Thursday, August 19, 2010

Philadelphia LiveArts-Fringe

Gentle readers, Aisle Say issues a warning to all those faint of heart, who feast on lobster dinners and, most expressly, who are life members of PETA. Quickly and resolutely I say, please turn the page from this otherwise trenchant. Provocative and informative column.
The LiveArts-Fringe Festival inhabits Philadelphia and its environs from September 3 – 18. Audience members should be prepared for some of the East Coast's edgiest and creative dance, theatre and multi-media presentations.
I asked co-founder and Artistic Director Nick Stuccio to recollect one of the more outrageous pieces of art from the past 15 years. It seems one Roderico Garcia, a Spaniard, created an interesting take on the world's food chain. In front of a nightly audience, he would bring out a humongous lobster. Garcia would then go into a long dissertation about the crustacean in an attempt to humanize he/she/it to the audience. He even went so far as to put the microphone up to his/her/its armored heart to hear the beat. With that he would pirouette and an assistant would appear from back stage wheeling in a boiling tank of water. Garcia would plunk said crustacean into the steaming bubbles. He would simmer him/her for a time, yank him out and then cut him up. A few minutes Garcia would sit down for din din in front of the stunned audience.
That is what you call Performance Art with an exclamation! (The organizing body was in fact sued by PETA but they held their ground).
LiveArts-Fringe is two different festivals running concurrently over sixteen days. Livearts is a collection of the world’s best contemporary performing artists that are curated and selected by Stuccio. He literally travels the world throughout the year to see groups up close. The mission of the Philadelphia Live Arts Festival is to commission,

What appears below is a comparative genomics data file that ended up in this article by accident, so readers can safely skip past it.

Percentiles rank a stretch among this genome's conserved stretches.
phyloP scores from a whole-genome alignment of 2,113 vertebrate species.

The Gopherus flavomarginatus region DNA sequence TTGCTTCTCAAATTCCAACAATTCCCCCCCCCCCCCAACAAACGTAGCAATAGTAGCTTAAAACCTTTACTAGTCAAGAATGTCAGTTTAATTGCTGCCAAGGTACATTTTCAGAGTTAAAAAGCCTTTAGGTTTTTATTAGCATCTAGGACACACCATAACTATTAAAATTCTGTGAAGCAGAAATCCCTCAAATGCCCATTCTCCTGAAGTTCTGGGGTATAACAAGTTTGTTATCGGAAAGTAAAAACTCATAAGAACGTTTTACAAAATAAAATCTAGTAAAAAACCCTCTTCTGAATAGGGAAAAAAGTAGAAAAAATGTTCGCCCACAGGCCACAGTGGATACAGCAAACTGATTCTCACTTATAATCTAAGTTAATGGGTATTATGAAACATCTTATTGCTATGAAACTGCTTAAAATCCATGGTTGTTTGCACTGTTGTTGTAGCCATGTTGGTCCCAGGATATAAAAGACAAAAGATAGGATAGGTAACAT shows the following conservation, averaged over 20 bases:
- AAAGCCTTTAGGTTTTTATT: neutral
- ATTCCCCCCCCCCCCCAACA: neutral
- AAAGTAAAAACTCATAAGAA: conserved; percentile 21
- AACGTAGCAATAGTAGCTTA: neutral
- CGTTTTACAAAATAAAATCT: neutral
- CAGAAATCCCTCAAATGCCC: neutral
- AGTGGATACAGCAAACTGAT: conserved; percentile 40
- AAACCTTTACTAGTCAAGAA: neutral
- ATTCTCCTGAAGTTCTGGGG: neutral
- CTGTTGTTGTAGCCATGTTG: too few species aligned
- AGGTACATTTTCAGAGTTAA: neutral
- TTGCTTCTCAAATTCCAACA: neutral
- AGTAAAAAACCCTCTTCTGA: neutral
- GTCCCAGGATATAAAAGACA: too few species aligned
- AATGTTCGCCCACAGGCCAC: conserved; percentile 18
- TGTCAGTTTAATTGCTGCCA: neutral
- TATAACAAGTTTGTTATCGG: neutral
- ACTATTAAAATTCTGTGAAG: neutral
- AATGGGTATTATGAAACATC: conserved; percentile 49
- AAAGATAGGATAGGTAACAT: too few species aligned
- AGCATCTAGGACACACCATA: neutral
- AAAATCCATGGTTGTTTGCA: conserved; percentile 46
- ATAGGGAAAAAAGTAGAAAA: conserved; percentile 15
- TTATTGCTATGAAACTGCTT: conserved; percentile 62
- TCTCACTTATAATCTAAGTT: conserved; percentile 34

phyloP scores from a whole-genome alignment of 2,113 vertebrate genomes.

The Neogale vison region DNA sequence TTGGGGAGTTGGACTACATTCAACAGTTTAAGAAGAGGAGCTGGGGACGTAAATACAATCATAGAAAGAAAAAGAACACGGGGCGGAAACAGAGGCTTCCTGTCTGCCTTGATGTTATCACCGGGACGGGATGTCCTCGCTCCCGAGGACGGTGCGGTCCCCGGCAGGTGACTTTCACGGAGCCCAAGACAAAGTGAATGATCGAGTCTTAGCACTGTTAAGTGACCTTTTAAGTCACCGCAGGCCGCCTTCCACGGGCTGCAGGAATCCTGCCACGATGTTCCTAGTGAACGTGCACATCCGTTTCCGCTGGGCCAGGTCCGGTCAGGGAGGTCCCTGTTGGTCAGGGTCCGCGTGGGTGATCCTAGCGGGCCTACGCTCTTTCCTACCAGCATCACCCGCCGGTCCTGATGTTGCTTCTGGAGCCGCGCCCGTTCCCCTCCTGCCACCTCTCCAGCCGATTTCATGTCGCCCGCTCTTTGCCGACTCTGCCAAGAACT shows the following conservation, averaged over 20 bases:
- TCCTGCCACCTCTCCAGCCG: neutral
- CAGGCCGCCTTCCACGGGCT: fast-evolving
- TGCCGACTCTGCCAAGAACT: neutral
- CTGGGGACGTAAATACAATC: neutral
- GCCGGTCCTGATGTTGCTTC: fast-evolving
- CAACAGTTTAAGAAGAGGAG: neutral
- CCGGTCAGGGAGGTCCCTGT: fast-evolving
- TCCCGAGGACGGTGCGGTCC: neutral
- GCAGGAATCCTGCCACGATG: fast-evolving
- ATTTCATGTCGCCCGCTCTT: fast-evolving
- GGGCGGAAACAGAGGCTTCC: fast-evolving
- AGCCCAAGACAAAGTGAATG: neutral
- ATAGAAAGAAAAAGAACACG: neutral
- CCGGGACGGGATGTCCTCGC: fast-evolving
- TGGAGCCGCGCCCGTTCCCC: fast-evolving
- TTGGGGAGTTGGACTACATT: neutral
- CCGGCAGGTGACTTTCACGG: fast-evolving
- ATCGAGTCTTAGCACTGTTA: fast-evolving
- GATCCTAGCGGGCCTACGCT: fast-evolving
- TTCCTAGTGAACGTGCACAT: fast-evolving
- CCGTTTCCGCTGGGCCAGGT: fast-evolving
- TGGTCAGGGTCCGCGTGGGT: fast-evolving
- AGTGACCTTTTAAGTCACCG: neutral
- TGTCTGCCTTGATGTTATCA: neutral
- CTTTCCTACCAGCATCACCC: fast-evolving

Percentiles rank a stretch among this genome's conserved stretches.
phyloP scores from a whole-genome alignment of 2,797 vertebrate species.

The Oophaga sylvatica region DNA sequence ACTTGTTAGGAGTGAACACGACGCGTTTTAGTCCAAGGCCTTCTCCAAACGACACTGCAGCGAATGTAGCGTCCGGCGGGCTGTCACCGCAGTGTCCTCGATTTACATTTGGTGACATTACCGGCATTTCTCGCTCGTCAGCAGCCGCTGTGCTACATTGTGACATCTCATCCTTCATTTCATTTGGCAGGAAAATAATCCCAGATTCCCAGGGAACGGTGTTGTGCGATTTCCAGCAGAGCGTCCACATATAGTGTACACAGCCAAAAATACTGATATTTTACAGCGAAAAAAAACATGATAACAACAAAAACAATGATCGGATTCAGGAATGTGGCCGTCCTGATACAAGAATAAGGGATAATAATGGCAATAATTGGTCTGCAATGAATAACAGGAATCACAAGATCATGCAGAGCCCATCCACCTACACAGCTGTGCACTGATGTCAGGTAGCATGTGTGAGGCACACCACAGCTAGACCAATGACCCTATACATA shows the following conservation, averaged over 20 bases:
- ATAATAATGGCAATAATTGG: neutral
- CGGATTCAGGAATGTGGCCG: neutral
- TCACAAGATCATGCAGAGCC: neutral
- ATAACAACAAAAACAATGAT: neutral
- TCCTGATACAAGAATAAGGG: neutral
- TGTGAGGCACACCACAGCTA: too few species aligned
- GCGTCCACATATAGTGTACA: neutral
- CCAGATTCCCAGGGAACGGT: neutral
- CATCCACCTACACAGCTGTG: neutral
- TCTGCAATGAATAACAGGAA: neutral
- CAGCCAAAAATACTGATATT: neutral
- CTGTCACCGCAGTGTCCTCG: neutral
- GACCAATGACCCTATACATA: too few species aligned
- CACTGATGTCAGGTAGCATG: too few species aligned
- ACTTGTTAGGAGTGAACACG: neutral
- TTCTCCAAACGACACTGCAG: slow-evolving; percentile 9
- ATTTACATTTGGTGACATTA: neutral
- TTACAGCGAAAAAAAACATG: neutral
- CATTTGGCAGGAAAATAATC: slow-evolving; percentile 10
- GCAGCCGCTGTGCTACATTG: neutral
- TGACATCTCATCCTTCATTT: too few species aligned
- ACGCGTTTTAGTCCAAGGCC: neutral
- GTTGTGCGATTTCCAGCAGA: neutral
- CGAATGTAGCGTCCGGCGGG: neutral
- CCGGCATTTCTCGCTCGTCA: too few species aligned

develop, and present a wide range of the latest cutting-edge, high-quality performance. Many countries, most notably The Netherlands, the UK and Spain, support their artists with plane fare.
The Philly Fringe - 180 degrees away - is an unfiltered festival where new and established artists present their work free of a selection process. For some, participating in the Festival is a once-a-year or once-in-a-lifetime opportunity to create a show; for the many professional companies participating, it can be an opportunity to work through new concepts and ideas and join the fray.
The statistics for this year are impressive. In the LiveArts category there are thirty-nine different artists comprising thirteen in dance, nine in theatre and seventeen in Multi-media. There are fourteen World Premieres and six US Premieres. In Philly Fringe there are a minimum of 199 performances scheduled.
Organizers expect 40,000 guests. LiveArts averages a $25.00 ticket; Fringe $10.00. Splitting the difference, that's $680,000 over two weeks in Philadelphia, not including restaurants, overnight stays and side trips.
Three artists from Delaware are part of the Fringe. Andree Jones of Wilmington wrote Verbalized Ink, a poetic journey of five people who reveal their truth about sadness, joy, pain, fear, and struggle as they experience life.
Two plays by British playwright Sarah Kane will be playing in rotating repertory by Newark's Parallax Players. Kane's works, “Phaedra's Love” and “Psychosis” explore the theater of extremes.
Newark playwright Joseph P. Blake has written “A Separate Sun”, a story of a woman's struggle to overcome abuse, drugs, and depression through music and song. It stars Barrymore Award winner Joilet Harris. Music is by Emmy Award winner Bill Jolly.
To understate, this entire festival is out of the box thinking. Bring your lobster bibs for this very fulfilling banquet. 215.413.1318

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